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Vietnam currency at bottom of new trading band limit

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November 7, 2008

Vietnam currency at bottom of new trading band limit
The Vietnamese dong fell on Friday to the bottom end of its newly widened trading band against the dollar in the interbank market, hitting a record low in the process, reported Reuters.

The currency dropped to 17,000 dong per dollar in early trade before recovering to 16,935 moments later, Reuters data showed.

The central bank on Friday widened the daily band in which the dollar/dong could be traded to +/- 3 percent around a daily fixed mid-point from +/- 2 percent.

The mid-point set by the central bank on Friday was 16,503 dong per dollar, so the fall to 17,000 marked the limit of trade for the currency.

Despite hitting a record low in interbank trading, the dong tumbled in mid-June to nearly 20,000 per dollar on the black market as the government struggled to contain inflation and grappled with a widening trade deficit.

On Friday, black market traders quoted the dong at 17,150 per dollar, a shade weaker than 17,120 on Thursday.

Friday's move was central bank's third widening of the dong's trading band so far this year and analysts said the move reflected a desire to allow it to weaken to support Vietnam's economic growth by keeping exports competitive amid a global slowdown.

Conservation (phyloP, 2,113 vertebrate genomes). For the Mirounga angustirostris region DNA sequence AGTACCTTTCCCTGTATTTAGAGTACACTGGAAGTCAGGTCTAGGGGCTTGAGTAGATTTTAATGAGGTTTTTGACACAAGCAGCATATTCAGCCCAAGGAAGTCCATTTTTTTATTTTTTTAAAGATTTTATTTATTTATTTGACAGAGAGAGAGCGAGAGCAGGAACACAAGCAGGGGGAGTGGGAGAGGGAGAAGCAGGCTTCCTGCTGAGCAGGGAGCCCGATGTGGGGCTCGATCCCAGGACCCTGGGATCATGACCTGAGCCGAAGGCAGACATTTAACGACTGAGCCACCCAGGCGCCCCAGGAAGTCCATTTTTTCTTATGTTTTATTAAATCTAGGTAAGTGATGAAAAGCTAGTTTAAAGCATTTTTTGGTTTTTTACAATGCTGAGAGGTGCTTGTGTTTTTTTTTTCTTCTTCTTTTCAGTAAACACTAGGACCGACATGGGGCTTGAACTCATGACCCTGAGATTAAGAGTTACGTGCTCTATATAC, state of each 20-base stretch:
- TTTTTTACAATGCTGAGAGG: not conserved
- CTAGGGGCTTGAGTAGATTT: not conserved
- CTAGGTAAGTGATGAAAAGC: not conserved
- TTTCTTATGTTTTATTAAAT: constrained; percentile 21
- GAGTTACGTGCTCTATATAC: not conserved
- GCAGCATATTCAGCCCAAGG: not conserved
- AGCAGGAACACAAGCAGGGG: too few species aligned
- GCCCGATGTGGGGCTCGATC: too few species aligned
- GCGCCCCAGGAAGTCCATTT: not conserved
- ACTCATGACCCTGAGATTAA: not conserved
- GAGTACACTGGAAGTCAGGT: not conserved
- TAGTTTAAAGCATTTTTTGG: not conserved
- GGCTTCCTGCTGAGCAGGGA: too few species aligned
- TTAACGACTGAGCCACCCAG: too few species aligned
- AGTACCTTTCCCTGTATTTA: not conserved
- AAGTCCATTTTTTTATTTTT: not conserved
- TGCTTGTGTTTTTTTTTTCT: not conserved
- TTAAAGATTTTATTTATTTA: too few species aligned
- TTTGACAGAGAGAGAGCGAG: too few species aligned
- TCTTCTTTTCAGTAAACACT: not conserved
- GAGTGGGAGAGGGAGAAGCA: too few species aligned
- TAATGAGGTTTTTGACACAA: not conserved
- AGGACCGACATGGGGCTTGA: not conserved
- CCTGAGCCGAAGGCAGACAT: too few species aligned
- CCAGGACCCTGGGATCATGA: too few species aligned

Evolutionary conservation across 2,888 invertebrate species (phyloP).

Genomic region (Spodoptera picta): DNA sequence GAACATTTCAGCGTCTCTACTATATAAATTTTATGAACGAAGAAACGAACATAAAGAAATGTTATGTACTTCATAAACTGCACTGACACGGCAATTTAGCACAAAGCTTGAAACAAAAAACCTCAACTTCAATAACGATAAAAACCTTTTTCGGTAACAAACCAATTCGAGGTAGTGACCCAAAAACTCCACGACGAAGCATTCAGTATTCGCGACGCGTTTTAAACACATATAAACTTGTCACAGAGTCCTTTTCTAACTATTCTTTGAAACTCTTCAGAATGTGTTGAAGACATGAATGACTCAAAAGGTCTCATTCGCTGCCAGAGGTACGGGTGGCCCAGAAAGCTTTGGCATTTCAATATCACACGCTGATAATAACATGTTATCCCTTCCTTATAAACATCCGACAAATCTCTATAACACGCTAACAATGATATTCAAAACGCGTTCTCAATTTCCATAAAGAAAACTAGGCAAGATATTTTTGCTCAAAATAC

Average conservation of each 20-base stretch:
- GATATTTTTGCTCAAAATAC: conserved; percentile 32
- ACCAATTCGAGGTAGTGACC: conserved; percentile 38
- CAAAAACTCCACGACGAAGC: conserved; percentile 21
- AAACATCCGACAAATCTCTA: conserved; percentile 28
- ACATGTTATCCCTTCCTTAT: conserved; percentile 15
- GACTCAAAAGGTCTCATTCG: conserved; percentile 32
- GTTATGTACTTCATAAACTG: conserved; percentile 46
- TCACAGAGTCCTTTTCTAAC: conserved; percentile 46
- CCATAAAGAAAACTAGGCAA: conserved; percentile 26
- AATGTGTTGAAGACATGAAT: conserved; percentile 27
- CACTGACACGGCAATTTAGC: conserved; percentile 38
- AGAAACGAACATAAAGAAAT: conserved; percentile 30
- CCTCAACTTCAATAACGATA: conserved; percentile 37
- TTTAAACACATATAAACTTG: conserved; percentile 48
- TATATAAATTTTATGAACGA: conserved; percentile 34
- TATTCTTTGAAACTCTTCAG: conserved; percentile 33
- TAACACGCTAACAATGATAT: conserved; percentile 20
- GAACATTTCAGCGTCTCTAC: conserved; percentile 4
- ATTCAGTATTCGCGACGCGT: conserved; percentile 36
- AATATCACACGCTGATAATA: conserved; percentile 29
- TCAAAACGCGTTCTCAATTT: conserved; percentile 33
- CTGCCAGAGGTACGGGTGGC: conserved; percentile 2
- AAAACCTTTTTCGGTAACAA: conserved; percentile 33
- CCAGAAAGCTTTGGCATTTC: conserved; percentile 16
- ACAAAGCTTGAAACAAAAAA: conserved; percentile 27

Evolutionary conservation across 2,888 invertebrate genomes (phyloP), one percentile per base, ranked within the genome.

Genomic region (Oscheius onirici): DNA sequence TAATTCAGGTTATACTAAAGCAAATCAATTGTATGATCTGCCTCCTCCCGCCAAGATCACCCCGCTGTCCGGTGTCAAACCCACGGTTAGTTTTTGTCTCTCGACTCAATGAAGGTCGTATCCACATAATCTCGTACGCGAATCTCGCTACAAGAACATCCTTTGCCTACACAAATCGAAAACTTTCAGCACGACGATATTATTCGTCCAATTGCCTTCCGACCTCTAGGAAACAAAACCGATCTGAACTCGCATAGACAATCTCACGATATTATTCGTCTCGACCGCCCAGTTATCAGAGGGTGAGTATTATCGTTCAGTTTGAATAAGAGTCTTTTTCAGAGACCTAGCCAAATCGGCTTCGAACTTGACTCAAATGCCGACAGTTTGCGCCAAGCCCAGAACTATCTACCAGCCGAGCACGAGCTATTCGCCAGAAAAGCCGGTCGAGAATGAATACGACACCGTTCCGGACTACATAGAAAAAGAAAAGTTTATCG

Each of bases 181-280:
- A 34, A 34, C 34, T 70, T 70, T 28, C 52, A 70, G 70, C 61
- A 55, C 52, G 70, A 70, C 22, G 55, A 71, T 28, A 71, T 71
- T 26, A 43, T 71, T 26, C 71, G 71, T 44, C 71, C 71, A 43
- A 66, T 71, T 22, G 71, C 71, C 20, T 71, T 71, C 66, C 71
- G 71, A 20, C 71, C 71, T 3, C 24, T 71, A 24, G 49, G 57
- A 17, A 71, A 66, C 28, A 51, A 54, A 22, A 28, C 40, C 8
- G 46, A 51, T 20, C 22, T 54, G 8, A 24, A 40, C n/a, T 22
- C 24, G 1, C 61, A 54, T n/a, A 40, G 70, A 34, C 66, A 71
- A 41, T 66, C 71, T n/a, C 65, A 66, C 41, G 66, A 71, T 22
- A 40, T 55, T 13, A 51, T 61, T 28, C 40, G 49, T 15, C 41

The state-run BIDV bank said in a statement it would sell dollars on Friday for no more than 16,950 dong, slightly less than the 3 percent ceiling.

The top bank for foreign trade, Vietcombank, said it would sell the dollar for less than 17,000 dong per dollar on Friday.

The bank's chief executive, Nguyen Phuoc Thanh, expected the dollar/dong exchange rate to hover around 17,000 dong by the end of 2008, the Thanh Nien daily reported.

Vietnam's trade deficit during the first 10 months of the year jumped to $16.3 billion, more than 65 percent bigger than a year earlier, in part due to high oil prices earlier in the year.

Vietnam has had 12 straight months of double-digit inflation. The consumer price index rose in October by 26.7 percent over a a year earlier.

But with global economic clouds gathering, the government has expressed concern over gross domestic product growth and backed its words with actions. Earlier this week it cut interest rates for the second time in as many weeks.

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